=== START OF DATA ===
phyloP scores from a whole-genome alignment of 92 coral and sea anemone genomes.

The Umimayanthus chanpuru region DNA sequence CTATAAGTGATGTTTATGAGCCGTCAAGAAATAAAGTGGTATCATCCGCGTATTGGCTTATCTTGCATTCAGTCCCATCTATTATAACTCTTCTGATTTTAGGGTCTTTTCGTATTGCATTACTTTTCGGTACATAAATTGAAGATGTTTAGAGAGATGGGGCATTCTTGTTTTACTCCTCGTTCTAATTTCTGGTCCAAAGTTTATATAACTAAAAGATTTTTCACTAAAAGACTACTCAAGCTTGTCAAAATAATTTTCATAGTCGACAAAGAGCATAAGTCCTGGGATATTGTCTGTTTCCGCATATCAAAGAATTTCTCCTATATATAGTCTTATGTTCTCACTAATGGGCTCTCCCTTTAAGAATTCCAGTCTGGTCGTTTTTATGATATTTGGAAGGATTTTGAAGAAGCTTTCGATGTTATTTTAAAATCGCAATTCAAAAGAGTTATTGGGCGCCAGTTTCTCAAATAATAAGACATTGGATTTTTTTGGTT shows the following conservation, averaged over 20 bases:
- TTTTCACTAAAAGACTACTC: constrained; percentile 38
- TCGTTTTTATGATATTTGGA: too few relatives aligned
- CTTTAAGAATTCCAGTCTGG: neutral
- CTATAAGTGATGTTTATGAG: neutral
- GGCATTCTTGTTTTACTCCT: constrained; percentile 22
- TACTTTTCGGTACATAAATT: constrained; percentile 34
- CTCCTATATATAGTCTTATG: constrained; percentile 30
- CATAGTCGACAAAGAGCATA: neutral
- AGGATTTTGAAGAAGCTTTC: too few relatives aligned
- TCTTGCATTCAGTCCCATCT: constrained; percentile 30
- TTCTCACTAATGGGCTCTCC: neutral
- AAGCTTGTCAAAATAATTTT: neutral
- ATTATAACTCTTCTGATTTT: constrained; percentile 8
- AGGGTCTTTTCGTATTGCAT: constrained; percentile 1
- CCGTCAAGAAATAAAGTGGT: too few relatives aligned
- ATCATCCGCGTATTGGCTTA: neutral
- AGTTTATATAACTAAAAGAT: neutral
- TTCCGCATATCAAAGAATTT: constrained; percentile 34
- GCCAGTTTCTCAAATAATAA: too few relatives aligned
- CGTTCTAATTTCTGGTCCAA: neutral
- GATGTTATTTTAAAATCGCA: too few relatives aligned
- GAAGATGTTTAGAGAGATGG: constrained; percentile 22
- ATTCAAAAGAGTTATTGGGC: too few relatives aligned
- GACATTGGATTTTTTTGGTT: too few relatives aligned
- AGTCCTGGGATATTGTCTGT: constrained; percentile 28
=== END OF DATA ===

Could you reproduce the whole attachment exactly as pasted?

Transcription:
phyloP scores from a whole-genome alignment of 92 coral and sea anemone genomes.

The Umimayanthus chanpuru region DNA sequence CTATAAGTGATGTTTATGAGCCGTCAAGAAATAAAGTGGTATCATCCGCGTATTGGCTTATCTTGCATTCAGTCCCATCTATTATAACTCTTCTGATTTTAGGGTCTTTTCGTATTGCATTACTTTTCGGTACATAAATTGAAGATGTTTAGAGAGATGGGGCATTCTTGTTTTACTCCTCGTTCTAATTTCTGGTCCAAAGTTTATATAACTAAAAGATTTTTCACTAAAAGACTACTCAAGCTTGTCAAAATAATTTTCATAGTCGACAAAGAGCATAAGTCCTGGGATATTGTCTGTTTCCGCATATCAAAGAATTTCTCCTATATATAGTCTTATGTTCTCACTAATGGGCTCTCCCTTTAAGAATTCCAGTCTGGTCGTTTTTATGATATTTGGAAGGATTTTGAAGAAGCTTTCGATGTTATTTTAAAATCGCAATTCAAAAGAGTTATTGGGCGCCAGTTTCTCAAATAATAAGACATTGGATTTTTTTGGTT shows the following conservation, averaged over 20 bases:
- TTTTCACTAAAAGACTACTC: constrained; percentile 38
- TCGTTTTTATGATATTTGGA: too few relatives aligned
- CTTTAAGAATTCCAGTCTGG: neutral
- CTATAAGTGATGTTTATGAG: neutral
- GGCATTCTTGTTTTACTCCT: constrained; percentile 22
- TACTTTTCGGTACATAAATT: constrained; percentile 34
- CTCCTATATATAGTCTTATG: constrained; percentile 30
- CATAGTCGACAAAGAGCATA: neutral
- AGGATTTTGAAGAAGCTTTC: too few relatives aligned
- TCTTGCATTCAGTCCCATCT: constrained; percentile 30
- TTCTCACTAATGGGCTCTCC: neutral
- AAGCTTGTCAAAATAATTTT: neutral
- ATTATAACTCTTCTGATTTT: constrained; percentile 8
- AGGGTCTTTTCGTATTGCAT: constrained; percentile 1
- CCGTCAAGAAATAAAGTGGT: too few relatives aligned
- ATCATCCGCGTATTGGCTTA: neutral
- AGTTTATATAACTAAAAGAT: neutral
- TTCCGCATATCAAAGAATTT: constrained; percentile 34
- GCCAGTTTCTCAAATAATAA: too few relatives aligned
- CGTTCTAATTTCTGGTCCAA: neutral
- GATGTTATTTTAAAATCGCA: too few relatives aligned
- GAAGATGTTTAGAGAGATGG: constrained; percentile 22
- ATTCAAAAGAGTTATTGGGC: too few relatives aligned
- GACATTGGATTTTTTTGGTT: too few relatives aligned
- AGTCCTGGGATATTGTCTGT: constrained; percentile 28